Leading aviation organisations have pushed for airport slot rules to be waived into the summer as airlines continue to battle the coronavirus downturn.
Under the existing rules, which have been suspended since March, airlines which do not use 80 per cent of their take-off and landing slots have to cede them to rival carriers.
The current waiver is due to expire on 31 March, but led by the International Air Travel Association (IATA), a push to renew the suspension is underway.
But some carriers are unhappy with the proposal, which could see them lose out on the chance to take over some lucrative slots from failing carriers.
In a statement, IATA and airports body Airports Council International (ACI World) called on regulators to extend the suspension “as quickly as possible in order to preserve essential air transport connectivity”.
“As a result of the collapse in demand from the COVID-19 crisis, some 65 per cent of direct city pair connections vanished in the first quarter of 2020”, it read.
“Slot-regulated airports serve almost half of all passengers and are the backbone of the global scheduled airline network. But recovery is impossible while there is no certainty on the rules governing the use and retention of airport slots.
“The existing slot rules were never designed to cope with a prolonged industry collapse. Regulators temporarily suspended the rules for Summer and Winter 2020 to give the industry vital breathing space.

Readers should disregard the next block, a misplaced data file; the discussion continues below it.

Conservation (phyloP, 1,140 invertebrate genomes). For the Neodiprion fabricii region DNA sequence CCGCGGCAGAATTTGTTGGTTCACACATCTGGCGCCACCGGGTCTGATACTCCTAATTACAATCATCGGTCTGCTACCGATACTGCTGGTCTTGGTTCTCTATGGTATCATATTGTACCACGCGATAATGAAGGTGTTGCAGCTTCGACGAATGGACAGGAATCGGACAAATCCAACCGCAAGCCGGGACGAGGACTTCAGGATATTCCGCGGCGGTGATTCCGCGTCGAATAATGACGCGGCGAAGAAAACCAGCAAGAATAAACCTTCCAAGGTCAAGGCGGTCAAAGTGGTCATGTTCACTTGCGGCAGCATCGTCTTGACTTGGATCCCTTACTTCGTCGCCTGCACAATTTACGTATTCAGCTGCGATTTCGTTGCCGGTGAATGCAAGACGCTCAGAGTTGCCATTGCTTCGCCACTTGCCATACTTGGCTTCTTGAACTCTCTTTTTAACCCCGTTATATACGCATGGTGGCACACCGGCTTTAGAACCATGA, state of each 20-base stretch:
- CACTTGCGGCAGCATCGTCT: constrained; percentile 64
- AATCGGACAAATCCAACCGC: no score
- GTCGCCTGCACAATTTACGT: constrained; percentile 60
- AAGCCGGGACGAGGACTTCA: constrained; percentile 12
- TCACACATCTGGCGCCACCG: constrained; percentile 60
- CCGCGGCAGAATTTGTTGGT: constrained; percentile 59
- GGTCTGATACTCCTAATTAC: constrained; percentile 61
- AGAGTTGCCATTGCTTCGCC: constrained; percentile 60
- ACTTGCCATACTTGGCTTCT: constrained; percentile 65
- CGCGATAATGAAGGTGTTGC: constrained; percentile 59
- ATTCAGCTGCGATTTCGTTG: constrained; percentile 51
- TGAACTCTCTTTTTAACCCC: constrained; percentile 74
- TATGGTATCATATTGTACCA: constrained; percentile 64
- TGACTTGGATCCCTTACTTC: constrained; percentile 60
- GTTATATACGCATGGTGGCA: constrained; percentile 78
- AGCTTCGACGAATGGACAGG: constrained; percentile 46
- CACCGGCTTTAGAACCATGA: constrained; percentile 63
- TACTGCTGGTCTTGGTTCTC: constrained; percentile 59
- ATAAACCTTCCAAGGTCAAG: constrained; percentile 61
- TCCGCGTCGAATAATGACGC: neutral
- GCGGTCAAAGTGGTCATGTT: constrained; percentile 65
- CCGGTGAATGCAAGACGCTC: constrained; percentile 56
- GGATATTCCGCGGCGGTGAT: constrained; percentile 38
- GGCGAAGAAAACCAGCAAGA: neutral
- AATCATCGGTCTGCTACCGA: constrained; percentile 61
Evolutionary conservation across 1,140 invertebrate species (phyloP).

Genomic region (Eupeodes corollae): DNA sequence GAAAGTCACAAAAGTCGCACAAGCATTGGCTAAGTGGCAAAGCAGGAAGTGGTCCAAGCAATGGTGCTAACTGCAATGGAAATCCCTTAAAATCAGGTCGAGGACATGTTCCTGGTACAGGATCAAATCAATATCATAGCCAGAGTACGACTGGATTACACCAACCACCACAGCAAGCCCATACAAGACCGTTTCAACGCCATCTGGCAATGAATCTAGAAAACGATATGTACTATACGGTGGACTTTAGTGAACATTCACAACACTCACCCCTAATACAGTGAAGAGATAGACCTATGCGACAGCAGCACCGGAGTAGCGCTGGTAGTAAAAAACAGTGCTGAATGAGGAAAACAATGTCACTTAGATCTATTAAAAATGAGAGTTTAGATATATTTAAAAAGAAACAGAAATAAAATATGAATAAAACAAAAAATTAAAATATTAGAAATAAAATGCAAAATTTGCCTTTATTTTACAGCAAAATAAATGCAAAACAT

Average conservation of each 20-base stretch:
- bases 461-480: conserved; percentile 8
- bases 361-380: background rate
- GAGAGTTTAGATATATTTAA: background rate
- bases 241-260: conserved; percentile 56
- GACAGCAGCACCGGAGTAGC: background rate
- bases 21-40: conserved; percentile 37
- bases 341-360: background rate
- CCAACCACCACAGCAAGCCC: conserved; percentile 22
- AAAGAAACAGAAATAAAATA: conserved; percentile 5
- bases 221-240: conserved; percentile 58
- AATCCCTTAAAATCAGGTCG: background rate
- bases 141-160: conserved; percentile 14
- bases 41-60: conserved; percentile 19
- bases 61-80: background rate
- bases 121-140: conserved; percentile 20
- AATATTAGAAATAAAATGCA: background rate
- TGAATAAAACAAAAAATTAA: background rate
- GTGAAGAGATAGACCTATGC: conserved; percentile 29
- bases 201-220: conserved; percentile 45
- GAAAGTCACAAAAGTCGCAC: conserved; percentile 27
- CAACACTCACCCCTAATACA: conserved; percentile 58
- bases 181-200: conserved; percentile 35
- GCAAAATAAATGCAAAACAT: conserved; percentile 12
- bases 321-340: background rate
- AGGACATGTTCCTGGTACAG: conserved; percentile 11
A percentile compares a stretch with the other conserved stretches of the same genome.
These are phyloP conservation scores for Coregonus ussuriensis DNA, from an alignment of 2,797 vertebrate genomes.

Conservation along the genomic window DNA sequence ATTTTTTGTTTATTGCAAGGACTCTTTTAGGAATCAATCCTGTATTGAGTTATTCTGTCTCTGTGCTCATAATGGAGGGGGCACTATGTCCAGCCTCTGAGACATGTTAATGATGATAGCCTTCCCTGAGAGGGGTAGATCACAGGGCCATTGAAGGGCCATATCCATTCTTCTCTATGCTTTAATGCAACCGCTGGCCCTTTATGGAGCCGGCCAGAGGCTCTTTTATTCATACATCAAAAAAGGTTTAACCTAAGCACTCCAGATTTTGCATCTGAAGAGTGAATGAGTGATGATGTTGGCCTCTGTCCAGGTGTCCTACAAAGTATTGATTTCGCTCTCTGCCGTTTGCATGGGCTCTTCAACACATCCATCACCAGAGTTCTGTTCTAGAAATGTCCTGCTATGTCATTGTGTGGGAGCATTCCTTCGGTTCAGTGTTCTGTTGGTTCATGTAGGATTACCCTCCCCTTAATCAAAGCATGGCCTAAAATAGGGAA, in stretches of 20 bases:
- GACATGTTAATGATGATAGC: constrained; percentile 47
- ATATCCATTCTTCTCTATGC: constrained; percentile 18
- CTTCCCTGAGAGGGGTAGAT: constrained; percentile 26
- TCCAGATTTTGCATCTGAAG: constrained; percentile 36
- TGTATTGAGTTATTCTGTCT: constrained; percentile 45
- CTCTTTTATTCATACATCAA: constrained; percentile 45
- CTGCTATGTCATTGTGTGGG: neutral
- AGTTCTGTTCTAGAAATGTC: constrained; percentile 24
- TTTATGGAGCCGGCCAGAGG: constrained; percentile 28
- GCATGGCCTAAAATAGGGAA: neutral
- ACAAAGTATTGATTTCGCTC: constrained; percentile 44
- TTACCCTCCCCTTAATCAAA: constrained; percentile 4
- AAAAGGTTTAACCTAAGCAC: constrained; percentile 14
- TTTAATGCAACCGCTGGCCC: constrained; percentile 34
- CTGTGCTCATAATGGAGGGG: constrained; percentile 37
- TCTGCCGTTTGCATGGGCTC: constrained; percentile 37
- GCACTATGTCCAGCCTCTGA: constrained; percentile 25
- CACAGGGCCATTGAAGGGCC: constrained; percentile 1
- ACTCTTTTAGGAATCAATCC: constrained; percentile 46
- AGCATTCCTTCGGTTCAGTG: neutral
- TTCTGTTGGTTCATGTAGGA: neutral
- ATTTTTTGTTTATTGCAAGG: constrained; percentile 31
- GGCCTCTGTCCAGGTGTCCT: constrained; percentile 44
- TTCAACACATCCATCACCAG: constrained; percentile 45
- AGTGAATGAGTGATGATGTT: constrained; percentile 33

“International air traffic, though, is only expected to return to about 25 per cent of 2019 levels by summer 2021. In order to preserve connectivity while air traffic recovers, a more flexible system of slot regulation is essential.”
Low-cost carriers Wizz Air and Ryanair have both voiced their opposition to the proposal, saying that they could damage competitiveness in the sector.
Both airlines have frequently criticised governments for handing out whopping chunks of state aid to keep their flag carriers airborne through the crisis.
Wizz is known to be targeting a slots at Gatwick Airport, which has seen many carriers cut services due to the pandemic.
A spokesperson for Ryanair said: “We oppose the extension of slot waivers into summer 2021 because this will lead to fewer flights and higher fares for consumers.
“Legacy airlines at hub airports will have no incentives to operate flights,” she added. “Slot waivers distort competition by preventing low-fare airlines from expanding while legacy carriers are able to reduce capacity and raise prices.”